ELLSWORTH — Hancock County Treasurer Janice Eldridge has brought a civil suit against the Hancock County Commission alleging that the county owes her retroactive payments as part of a “health insurance buyout” plan.
Just how much money is at stake is not clear, according to the parties involved.
Bangor attorney Charles Gilbert III of Gilbert & Greif, who represents Eldridge, said that Hancock County employees are eligible for “several hundred dollars a month” in the buyout program.
“It adds up,” he said.
Hancock County Administrator Scott Adkins explained the “health insurance buyout” policy.
Adkins said if a county employee has health insurance coverage through a spouse or some other source, the county will pay the employee a percentage of what the county would have paid to provide the employee with health insurance.
“This is typical with many companies that are large enough to offer health insurance benefits,” Adkins said.
Eldridge has been on Medicare throughout her employment with the county. She did not need to participate in the county plan. The contention of the lawsuit is that she should have received buyout compensation dating back to the start of her employment in 2011.
The complaint was filed in Hancock County in June but Gilbert has since moved the case to the United States District Court.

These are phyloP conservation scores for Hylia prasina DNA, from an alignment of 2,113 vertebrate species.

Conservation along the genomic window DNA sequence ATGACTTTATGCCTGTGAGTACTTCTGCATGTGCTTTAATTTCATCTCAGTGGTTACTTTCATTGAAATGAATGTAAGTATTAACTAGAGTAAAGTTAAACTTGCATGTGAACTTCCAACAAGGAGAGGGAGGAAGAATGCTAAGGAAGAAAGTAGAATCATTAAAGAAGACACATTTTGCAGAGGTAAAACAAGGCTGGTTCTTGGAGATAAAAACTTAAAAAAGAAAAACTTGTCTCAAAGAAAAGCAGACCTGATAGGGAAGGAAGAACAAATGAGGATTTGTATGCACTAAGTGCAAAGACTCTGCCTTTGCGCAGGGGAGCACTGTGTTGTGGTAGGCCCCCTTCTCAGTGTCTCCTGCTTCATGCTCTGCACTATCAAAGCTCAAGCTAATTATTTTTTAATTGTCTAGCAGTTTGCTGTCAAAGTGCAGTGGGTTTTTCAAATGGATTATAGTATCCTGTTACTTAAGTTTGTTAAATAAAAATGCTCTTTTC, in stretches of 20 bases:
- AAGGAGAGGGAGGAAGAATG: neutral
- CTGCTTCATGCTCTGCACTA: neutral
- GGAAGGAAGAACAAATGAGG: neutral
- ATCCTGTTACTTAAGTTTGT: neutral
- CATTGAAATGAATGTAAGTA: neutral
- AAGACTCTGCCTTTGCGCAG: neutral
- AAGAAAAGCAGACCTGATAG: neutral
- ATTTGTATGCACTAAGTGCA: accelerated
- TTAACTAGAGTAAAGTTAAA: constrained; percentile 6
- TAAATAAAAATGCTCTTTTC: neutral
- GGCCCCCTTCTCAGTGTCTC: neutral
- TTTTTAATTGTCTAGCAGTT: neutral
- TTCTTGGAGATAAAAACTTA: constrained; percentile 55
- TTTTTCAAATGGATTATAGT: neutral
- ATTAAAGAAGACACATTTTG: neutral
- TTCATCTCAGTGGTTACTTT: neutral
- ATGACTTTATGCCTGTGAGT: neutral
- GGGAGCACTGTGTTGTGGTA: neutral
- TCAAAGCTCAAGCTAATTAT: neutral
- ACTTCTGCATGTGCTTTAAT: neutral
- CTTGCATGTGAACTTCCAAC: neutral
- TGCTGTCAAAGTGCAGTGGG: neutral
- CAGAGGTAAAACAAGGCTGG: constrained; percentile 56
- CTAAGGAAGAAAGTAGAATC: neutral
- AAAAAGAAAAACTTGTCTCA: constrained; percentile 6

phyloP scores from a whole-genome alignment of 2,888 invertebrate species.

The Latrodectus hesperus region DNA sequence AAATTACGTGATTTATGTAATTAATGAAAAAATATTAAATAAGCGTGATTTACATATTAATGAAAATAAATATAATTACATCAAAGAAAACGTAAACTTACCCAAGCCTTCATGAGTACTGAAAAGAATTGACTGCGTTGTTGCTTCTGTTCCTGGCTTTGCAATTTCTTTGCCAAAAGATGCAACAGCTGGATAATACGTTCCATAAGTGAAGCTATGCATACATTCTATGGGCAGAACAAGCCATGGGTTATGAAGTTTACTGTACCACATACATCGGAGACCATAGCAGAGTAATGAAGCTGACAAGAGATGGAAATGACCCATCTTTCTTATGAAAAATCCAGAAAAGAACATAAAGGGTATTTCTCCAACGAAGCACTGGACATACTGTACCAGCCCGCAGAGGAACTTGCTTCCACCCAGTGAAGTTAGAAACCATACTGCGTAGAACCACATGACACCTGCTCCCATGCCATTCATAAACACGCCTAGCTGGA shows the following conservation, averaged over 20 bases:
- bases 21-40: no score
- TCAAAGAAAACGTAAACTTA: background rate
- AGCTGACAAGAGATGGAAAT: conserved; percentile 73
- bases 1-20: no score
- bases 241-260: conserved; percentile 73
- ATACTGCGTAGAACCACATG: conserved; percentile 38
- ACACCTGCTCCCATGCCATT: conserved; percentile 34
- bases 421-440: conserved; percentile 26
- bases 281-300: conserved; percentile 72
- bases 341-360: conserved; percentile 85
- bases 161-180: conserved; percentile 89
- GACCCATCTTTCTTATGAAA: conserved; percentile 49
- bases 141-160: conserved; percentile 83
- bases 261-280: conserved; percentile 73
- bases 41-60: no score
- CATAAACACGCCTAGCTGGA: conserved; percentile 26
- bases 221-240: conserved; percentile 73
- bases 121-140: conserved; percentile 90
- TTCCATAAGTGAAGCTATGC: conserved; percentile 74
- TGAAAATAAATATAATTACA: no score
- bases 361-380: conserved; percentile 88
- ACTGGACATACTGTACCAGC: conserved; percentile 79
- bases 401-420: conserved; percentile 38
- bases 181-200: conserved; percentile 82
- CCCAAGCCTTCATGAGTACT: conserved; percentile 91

The complaint alleges that Eldridge found out about the “buyout” benefit via happenstance. The county began paying Eldridge the “buyout” effective Jan. 1, 2017. But, the county treasurer alleges she is due monthly “buyout” payments dating back to 2011.
The complaint states “defendants materially breached its agreement by failing to timely offer and make available the buyout payments to plaintiff from the beginning of her employment when she first became eligible for them.
“Plaintiff should have received a payment each and every month for the buyout, which she did not receive due to defendants’ material breach of the contract,” Gilbert wrote in the complaint.
Eldridge brought the issue to the board at least twice, at meetings on Feb. 7 and Feb. 21, according to meeting minutes.
The board was divided during those meetings about what course of action to take.
Commission Chairman Antonio Blasi stated, “We should come to some kind of settlement with Eldridge for the period of January 1, 2011 through Aug. 31, 2015, at which point she opted to take Martin’s Point [health insurance],” according to the minutes.
Commissioner Bill Clark had recommended the county recognize Eldridge’s request as of the Feb. 21 meeting and “not to recognize any before today to pay the buyout from this time on and Eldridge would pay her own Martin’s Point Insurance.”
Ultimately, the board voted 2-1 to take no action on Eldridge’s request for buyout compensation, according to the minutes. Clark and Commissioner Percy “Joe” Brown voted in favor of taking no action. Blasi voted against.
Requests for comment from Hancock County were referred to attorney Peter Marchesi of the Waterville law firm Wheeler & Arey. Marchesi could not immediately be reached for comment.